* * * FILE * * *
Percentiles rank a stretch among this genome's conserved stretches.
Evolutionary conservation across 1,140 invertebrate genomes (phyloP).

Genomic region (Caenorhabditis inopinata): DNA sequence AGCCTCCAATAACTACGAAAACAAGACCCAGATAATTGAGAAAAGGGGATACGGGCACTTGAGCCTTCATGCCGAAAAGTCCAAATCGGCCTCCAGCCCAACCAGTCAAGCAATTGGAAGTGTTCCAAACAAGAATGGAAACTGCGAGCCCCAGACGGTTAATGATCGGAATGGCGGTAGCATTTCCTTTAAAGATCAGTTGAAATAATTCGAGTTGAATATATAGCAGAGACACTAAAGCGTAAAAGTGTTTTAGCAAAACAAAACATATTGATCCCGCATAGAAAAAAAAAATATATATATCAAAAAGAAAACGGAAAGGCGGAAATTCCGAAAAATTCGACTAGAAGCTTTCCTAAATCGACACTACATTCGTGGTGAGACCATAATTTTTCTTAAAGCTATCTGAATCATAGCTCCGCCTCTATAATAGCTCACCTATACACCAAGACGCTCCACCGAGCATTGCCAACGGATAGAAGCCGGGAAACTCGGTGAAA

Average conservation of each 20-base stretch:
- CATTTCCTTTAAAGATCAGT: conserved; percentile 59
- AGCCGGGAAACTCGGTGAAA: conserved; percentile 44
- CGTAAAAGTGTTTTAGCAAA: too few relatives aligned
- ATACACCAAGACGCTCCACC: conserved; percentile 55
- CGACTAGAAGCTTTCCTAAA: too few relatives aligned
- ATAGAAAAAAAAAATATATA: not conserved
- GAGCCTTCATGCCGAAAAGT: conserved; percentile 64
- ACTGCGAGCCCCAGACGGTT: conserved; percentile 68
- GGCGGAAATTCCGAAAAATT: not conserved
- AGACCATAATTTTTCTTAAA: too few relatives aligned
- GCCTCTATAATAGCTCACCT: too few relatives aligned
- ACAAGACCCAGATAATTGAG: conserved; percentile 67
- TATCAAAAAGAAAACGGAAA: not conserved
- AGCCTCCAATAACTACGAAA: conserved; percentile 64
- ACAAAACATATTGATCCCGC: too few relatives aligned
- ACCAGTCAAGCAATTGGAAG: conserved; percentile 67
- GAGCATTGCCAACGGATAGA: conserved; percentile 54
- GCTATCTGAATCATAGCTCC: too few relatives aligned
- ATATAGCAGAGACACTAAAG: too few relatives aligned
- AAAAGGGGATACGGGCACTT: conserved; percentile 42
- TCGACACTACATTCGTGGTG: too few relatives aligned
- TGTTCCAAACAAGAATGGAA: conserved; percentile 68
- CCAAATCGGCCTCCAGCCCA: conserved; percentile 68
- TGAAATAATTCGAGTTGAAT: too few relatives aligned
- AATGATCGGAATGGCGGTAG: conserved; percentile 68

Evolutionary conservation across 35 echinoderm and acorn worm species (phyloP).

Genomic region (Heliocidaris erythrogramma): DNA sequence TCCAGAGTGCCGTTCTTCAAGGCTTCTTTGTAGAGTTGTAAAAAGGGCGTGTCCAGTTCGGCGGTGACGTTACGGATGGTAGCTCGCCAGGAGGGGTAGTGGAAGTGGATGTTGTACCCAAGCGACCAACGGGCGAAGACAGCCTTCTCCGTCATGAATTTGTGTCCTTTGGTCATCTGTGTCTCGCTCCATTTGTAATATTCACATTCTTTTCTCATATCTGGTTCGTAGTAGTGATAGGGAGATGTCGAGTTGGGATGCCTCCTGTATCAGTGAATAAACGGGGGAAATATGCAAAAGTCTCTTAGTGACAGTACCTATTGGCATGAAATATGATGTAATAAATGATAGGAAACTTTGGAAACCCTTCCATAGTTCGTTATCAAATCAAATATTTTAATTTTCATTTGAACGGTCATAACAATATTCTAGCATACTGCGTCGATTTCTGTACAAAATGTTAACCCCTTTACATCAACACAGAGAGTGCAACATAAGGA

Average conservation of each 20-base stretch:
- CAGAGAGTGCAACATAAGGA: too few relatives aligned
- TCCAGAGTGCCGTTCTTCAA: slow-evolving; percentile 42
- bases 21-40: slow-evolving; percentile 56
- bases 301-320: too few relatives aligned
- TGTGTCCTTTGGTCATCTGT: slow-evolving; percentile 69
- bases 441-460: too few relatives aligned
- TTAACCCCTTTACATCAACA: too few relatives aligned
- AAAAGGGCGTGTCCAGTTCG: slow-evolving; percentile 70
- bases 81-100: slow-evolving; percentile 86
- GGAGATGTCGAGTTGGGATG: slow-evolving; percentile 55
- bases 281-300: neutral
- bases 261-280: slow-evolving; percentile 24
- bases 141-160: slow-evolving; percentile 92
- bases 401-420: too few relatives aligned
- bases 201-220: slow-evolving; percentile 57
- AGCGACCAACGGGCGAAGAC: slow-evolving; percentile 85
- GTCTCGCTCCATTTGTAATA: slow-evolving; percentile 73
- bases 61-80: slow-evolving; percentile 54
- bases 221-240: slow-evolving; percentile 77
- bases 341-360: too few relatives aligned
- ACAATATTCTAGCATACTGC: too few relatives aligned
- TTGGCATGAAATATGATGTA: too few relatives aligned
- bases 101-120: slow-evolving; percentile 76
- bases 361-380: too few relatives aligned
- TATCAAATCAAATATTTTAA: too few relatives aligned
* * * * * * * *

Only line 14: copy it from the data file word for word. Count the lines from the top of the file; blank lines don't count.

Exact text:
- AGACCATAATTTTTCTTAAA: too few relatives aligned